Aid is slowly starting to make its way to people in the Bahamas who are still reeling from the devastation caused by Hurricane Dorian.
A Category 5 storm when it hit the Bahamas on Sunday, Dorian and its 185 mph winds caused total destruction in parts of Abaco and Grand Bahama islands. The Bahamian health ministry on Thursday said the death toll is now at 30, and is expected to climb significantly.
United Nations Humanitarian Chief Mark Lowcock said that there are 70,000 Bahamians "in immediate need of life-saving assistance." Small planes have been shuttling the sick and elderly off the islands, and the U.N. is sending eight tons of ready-to-eat meals. Food, bottled water, generators, diapers, flashlights, and other supplies have been dropped off by a British Royal Navy ship and a Royal Caribbean cruise ship, and the United States is sending troops from the Rhode Island National Guard to offer assistance.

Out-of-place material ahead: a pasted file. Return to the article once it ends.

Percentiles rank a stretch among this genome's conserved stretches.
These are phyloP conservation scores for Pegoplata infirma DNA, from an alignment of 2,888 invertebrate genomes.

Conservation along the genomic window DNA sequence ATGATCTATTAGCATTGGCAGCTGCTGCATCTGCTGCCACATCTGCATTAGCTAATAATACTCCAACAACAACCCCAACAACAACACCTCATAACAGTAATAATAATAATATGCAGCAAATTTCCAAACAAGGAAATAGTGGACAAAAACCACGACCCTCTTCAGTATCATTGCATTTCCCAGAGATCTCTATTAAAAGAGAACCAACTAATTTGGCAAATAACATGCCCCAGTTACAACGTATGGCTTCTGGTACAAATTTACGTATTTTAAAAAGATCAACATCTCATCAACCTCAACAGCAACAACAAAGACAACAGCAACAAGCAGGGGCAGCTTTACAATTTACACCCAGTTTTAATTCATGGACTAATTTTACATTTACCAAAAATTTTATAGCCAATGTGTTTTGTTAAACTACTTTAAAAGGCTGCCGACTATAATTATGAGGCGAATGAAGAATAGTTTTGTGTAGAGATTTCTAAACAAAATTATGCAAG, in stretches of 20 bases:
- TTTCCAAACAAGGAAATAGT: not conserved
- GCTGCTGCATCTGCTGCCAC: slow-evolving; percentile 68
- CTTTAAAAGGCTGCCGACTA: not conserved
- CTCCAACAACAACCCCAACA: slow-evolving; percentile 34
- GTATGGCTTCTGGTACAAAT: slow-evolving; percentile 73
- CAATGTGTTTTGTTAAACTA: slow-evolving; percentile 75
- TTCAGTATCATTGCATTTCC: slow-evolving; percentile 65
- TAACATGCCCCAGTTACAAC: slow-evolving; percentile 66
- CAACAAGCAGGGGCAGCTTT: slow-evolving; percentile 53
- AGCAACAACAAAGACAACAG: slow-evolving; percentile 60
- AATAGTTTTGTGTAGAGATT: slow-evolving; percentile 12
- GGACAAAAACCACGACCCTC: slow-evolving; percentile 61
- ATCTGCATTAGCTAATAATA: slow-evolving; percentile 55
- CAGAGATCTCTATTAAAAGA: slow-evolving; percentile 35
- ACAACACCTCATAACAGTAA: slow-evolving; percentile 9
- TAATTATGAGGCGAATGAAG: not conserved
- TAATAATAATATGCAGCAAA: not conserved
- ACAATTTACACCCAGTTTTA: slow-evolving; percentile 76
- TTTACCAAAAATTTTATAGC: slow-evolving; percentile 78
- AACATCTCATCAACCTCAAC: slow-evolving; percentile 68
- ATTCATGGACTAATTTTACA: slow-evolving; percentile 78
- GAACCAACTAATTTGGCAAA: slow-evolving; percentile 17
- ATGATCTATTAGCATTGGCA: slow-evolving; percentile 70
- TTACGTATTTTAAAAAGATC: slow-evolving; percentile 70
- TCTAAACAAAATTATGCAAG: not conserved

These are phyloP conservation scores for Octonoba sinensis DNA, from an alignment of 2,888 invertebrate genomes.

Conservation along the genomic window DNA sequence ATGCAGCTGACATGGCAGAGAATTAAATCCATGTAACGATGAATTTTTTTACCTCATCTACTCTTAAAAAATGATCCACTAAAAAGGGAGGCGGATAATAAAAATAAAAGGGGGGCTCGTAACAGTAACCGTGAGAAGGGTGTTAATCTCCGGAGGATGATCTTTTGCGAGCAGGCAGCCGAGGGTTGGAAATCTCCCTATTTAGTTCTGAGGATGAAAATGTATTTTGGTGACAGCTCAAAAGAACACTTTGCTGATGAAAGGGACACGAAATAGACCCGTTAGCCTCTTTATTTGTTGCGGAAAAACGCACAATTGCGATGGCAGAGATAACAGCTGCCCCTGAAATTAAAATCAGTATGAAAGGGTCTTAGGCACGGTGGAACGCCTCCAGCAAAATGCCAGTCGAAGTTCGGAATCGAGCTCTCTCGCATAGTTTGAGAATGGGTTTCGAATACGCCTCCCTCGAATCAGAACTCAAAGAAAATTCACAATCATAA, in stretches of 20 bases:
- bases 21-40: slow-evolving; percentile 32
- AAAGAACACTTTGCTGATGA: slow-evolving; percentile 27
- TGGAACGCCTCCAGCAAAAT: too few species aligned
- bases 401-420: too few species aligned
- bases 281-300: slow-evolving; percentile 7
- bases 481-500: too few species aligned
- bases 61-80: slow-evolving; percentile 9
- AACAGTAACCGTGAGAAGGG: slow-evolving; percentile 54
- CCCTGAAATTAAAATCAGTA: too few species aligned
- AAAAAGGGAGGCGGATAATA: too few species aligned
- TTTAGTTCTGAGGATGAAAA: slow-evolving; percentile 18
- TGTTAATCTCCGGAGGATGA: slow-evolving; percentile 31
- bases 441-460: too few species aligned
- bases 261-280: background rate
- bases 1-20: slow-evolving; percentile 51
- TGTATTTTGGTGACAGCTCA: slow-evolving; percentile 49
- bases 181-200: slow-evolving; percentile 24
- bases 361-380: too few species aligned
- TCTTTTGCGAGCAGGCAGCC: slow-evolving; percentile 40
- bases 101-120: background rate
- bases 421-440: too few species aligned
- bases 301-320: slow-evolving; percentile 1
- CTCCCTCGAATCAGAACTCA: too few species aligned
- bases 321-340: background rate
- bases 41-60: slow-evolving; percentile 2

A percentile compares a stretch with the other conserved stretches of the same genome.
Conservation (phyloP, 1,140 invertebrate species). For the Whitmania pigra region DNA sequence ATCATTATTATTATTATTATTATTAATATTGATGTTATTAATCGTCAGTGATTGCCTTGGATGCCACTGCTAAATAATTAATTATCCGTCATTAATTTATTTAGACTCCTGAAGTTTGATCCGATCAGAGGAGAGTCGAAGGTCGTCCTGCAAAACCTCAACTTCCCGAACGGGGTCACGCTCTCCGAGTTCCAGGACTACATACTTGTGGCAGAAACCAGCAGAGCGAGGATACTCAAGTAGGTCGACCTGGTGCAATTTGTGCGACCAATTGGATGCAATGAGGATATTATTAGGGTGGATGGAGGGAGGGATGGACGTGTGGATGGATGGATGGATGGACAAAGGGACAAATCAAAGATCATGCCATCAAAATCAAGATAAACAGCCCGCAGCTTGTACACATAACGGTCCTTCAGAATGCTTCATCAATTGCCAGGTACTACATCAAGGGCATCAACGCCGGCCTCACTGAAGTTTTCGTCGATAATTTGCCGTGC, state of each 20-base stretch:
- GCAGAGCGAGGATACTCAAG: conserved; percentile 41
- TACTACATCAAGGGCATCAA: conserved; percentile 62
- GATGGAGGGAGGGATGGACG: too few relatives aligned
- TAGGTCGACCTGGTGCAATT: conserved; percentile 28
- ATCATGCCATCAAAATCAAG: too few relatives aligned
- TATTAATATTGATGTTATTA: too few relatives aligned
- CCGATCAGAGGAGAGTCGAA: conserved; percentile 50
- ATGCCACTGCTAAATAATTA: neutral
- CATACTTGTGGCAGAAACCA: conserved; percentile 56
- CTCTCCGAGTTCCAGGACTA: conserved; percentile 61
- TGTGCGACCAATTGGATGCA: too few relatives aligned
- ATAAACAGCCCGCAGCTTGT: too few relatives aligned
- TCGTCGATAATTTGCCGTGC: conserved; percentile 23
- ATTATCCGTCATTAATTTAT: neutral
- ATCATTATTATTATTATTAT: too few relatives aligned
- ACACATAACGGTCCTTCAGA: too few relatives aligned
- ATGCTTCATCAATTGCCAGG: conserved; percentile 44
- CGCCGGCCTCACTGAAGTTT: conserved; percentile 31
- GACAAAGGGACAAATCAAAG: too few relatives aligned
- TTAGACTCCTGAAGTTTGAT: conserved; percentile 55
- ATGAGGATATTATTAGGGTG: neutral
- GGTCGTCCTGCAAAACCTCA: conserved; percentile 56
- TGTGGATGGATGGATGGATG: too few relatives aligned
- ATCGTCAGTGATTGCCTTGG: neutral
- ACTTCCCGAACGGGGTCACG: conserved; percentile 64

The firm Karen Clark & Co. estimates total property losses, minus cars and infrastructure, could top $7 billion. Entire neighborhoods have been destroyed, and some residents say they still see bodies trapped in the debris. Grand Bahama and Abaco are home to many fishermen, laborers, and hotel workers, and Grand Bahama resident Gordon Higgs told The Associated Press they will all be "out of jobs for months. They'll be homeless, no food. Nothing."